Watch what you say, because it may end up as a movie title: the Curious Case of “Benjamin Sniddlegrass and the Cauldron of Penguins”
A year ago, I mentioned how BBC5′s Mark Kermode summoned the powers-that-maybe to take us away from the deluge of ripoff youth-wizard capers (with obligatory “_____ _____ and the ______ of ______” title construction) aiming to grab the attention of our Harry Potter-hungry populace. Percy Jackson and the Olympians: the Lightning Thief – at least they refrained from the obvious and the Thief of Lightning – exploded square into the between-Potters interregnum, anxious to capitalize on the massive market for wildly-ambitious, magic-themed action-adventure.
(Fear not – I borrowed all my hyphens from a late-‘90s issue of SPIN – amazing what new ideals are connoted by sequences like “blues inflected”, “post Oasis” and “Radiohead lite”).
When Kermode expressed his fear that we were about to experience an onslaught of fake Pottery like “Benjamin Sniddlegrass and the Cauldron of Penguins”, an Aussie listener named Jeremy Dylan decided he would transform this fake title into a real movie.
At the conclusion of the cheeky attempt to explain the greatness of the Mark Kermode Film Review show within Simon Mayo’s drivetime spectacular – which, as always, will be available for download around the exact time of my posts – I saw this comment from Dylan:
Go behind the scenes on Benjamin Sniddlegrass and the Cauldron of Penguins. Episode 1 – Rock’n’Roll Music http://bit.ly/aKWlYm
Later that day, while listening to the aforementioned Dr. K and M, Mark obliges to an emailers request to read a written narration for a Benjamin Sniddlegrass “trailer”. Rife with Quiffspeak like “the end of narrative cinema”, “losing the plot”, and others, the trailer featured a Potter proxy atop a flappy-handed penguin. I was not expecting an actual film to emerge from this amusing moment.
Cut to January 2011, and a utilization of That Popular Search Page. A curious search for info on this unlikely project resulted in a few more trailers. However, we now had an actual movie on our hands. As a fan of the skiffle, rockabilly’s rain-soaked cousin (scroll through the entire catalog of Jay St. Orts – he’s covered it somewhere, I presume), I found myself repeatedly playing the music video for “Famous”, which may be the best original song for a film since “Falling Slowly” from the Swell Season in Once. If I had an Oscar vote, Johnny Leroy and the Impulsives would be the early frontrunner – but the gorilla mask must join them onstage. So when Dylan was invited to appear on a recent eppy of Film Review, detailing the fusillade of inside jokes for we Wittertainment geeks and offering balderdash like “well Simon, there’s a cauldron in all of us…”, I decided that I had to see this movie, especially after the Good Doctor’s caveat that “this may be the most unusual film we’ll ever review on this show.” Besides, after hitting the cheekily-titled “Pay Money for the Film” on their website, I saw that they were charging ten Australian dollars. When Xtine and I were in Sydney back in early 2009, we were able to purchase tickets to see The Drones at the Metro Theatre and a night of comedy at Fringe Bar for about $18 US combined. If 50 Cent played in Melbourne, he’d have to change his name to 89 Cent (ha ha – exchange-rate humo(u)r!).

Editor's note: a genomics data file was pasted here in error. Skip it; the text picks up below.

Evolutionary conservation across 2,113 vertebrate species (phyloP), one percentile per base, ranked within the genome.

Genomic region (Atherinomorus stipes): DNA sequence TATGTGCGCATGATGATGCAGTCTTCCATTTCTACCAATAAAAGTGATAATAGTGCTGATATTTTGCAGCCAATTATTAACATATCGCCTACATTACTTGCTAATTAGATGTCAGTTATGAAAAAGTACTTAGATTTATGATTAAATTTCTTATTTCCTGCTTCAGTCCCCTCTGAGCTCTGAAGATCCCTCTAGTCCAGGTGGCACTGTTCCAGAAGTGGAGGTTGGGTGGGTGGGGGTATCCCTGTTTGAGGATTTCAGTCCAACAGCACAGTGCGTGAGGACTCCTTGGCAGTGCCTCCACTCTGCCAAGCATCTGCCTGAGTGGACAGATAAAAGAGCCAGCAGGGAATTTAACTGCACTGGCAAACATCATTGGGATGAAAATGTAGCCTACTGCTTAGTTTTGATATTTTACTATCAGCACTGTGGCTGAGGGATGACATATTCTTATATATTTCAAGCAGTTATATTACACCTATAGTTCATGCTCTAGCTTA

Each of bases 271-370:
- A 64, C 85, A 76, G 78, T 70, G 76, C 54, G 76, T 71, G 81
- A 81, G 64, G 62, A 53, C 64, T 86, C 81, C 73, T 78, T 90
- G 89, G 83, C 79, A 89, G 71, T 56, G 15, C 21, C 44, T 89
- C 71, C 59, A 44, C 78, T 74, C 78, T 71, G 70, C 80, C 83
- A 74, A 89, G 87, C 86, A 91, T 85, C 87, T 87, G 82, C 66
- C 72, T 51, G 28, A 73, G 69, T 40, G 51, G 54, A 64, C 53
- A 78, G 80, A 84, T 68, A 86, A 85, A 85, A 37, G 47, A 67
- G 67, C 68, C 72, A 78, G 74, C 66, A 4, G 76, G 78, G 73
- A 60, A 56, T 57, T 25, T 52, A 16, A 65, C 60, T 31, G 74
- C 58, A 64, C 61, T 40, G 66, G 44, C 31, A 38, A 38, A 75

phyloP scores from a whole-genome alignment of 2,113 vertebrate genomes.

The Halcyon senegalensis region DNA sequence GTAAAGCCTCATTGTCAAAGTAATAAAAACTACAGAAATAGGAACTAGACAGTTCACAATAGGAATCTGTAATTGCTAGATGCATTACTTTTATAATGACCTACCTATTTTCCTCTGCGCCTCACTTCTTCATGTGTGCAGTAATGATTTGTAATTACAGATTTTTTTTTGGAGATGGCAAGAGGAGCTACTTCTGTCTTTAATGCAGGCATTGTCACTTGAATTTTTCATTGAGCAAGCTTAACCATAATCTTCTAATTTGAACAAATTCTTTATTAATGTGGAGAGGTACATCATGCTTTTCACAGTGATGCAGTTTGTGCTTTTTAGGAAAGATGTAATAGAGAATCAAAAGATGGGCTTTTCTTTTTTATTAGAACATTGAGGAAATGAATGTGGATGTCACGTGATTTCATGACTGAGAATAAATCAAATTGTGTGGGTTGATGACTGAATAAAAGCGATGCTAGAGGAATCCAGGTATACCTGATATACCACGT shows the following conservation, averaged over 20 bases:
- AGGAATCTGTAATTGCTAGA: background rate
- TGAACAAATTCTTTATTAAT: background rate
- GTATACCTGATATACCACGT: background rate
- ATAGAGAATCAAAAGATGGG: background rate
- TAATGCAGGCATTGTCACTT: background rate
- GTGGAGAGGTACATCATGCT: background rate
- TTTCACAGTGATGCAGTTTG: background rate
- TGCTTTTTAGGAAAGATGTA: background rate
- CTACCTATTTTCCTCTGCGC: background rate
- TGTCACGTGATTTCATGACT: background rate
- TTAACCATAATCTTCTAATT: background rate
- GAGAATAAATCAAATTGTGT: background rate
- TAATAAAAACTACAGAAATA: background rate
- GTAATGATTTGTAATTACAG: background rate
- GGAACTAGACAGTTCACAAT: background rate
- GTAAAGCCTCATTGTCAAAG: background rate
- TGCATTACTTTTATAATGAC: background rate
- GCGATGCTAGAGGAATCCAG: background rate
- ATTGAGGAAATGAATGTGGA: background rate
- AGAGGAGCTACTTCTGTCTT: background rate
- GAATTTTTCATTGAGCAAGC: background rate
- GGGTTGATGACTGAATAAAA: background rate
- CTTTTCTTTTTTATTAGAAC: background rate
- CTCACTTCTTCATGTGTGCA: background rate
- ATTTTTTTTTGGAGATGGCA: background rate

As one whose Harry Potter knowledge begins and ends with whatever spoiler is revealed within Kermode’s reviews, I was not exactly sure what awaited. After a few failures with VLC Media Player (where did the dream die?), old trusty WinAmp successfully opened the Cauldron. For those interested in viewing the final product, I suggest that you not expect a super-glossy production straight outta the assembly-line of Chris “the Bean Counter” Columbus. Benjamin Sniddlegrass and the Cauldron of Penguins explores similar territory as the Potter septology, as young Ben escapes his humdrum world for the promise of wizardry (or “witter”), love…and guitar. Aided by Mr. Pentangle, he absconds his evil aunt Davidmorrissey in the “sounds like something Mike Bolton would drunkenly scream in Office Space” town of Cockfosters for the wizardry school of Fairport Island. After his arrival, he meets Scarlett, who emerges as more than merely a Magic Pixie Dream Girl. We get several references to Wittertainment, outside of the Hellos and acknowledgement of The Dodge Brothers and the Canterbury folk-rock scene of the late 1960s (Does Steeleye Span not listen?). Most notably, Steven Fry narrates the whole thing. I can sense the graphic playfulness of Zombieland, and although I doubt Dylan has seen Waydowntown, I also caught the meta of Gary Burns. For a film that barely cracked the $6,000 cost barrier – and remember, that’s $6,000 Australian dollars – you get a well-developed story, and a lot of nods to just how weird it is that people are enraptured by simply viewing the life of someone else as a construct, especially if that someone else is a wizard. Then again, my viewing experience coincided with my imbibing of relief to ease the pain from an icy-sidewalk slip-and-fall, where my head hit the concrete. My immobilized state allowed the chastisement of my continuing to watch after the end-credits (“Why are you here – are you waiting for funny outtakes?”)